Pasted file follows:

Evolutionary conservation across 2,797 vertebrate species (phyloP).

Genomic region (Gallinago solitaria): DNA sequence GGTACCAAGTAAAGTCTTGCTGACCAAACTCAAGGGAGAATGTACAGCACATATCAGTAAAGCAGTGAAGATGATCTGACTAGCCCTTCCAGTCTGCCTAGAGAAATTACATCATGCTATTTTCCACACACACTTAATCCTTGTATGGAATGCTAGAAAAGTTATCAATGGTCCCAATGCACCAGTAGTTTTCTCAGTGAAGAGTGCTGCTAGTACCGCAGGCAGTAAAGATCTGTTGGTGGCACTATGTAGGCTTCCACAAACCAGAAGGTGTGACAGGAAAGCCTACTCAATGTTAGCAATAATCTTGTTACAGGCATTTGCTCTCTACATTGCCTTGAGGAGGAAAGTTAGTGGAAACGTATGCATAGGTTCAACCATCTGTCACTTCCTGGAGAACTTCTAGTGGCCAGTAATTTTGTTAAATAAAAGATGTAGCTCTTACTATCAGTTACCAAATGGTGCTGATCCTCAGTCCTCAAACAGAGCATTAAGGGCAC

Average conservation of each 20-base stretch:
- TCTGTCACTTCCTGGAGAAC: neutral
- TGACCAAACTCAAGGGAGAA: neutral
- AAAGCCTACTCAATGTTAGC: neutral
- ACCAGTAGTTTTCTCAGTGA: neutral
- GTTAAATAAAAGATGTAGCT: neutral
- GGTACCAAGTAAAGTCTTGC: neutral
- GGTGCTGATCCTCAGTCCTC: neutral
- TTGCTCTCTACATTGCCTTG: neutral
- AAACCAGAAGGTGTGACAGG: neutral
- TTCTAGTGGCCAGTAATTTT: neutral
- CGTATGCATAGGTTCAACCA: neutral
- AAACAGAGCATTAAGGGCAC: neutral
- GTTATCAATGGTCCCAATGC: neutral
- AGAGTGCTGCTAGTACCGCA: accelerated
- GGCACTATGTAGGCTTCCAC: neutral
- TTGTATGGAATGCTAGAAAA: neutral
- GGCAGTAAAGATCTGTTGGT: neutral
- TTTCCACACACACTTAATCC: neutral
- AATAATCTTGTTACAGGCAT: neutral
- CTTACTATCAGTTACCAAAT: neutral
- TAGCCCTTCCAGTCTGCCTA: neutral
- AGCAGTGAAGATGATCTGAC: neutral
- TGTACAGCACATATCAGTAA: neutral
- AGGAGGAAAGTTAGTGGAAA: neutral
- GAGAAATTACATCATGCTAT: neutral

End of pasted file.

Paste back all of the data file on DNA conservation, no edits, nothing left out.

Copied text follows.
Evolutionary conservation across 2,797 vertebrate species (phyloP).

Genomic region (Gallinago solitaria): DNA sequence GGTACCAAGTAAAGTCTTGCTGACCAAACTCAAGGGAGAATGTACAGCACATATCAGTAAAGCAGTGAAGATGATCTGACTAGCCCTTCCAGTCTGCCTAGAGAAATTACATCATGCTATTTTCCACACACACTTAATCCTTGTATGGAATGCTAGAAAAGTTATCAATGGTCCCAATGCACCAGTAGTTTTCTCAGTGAAGAGTGCTGCTAGTACCGCAGGCAGTAAAGATCTGTTGGTGGCACTATGTAGGCTTCCACAAACCAGAAGGTGTGACAGGAAAGCCTACTCAATGTTAGCAATAATCTTGTTACAGGCATTTGCTCTCTACATTGCCTTGAGGAGGAAAGTTAGTGGAAACGTATGCATAGGTTCAACCATCTGTCACTTCCTGGAGAACTTCTAGTGGCCAGTAATTTTGTTAAATAAAAGATGTAGCTCTTACTATCAGTTACCAAATGGTGCTGATCCTCAGTCCTCAAACAGAGCATTAAGGGCAC

Average conservation of each 20-base stretch:
- TCTGTCACTTCCTGGAGAAC: neutral
- TGACCAAACTCAAGGGAGAA: neutral
- AAAGCCTACTCAATGTTAGC: neutral
- ACCAGTAGTTTTCTCAGTGA: neutral
- GTTAAATAAAAGATGTAGCT: neutral
- GGTACCAAGTAAAGTCTTGC: neutral
- GGTGCTGATCCTCAGTCCTC: neutral
- TTGCTCTCTACATTGCCTTG: neutral
- AAACCAGAAGGTGTGACAGG: neutral
- TTCTAGTGGCCAGTAATTTT: neutral
- CGTATGCATAGGTTCAACCA: neutral
- AAACAGAGCATTAAGGGCAC: neutral
- GTTATCAATGGTCCCAATGC: neutral
- AGAGTGCTGCTAGTACCGCA: accelerated
- GGCACTATGTAGGCTTCCAC: neutral
- TTGTATGGAATGCTAGAAAA: neutral
- GGCAGTAAAGATCTGTTGGT: neutral
- TTTCCACACACACTTAATCC: neutral
- AATAATCTTGTTACAGGCAT: neutral
- CTTACTATCAGTTACCAAAT: neutral
- TAGCCCTTCCAGTCTGCCTA: neutral
- AGCAGTGAAGATGATCTGAC: neutral
- TGTACAGCACATATCAGTAA: neutral
- AGGAGGAAAGTTAGTGGAAA: neutral
- GAGAAATTACATCATGCTAT: neutral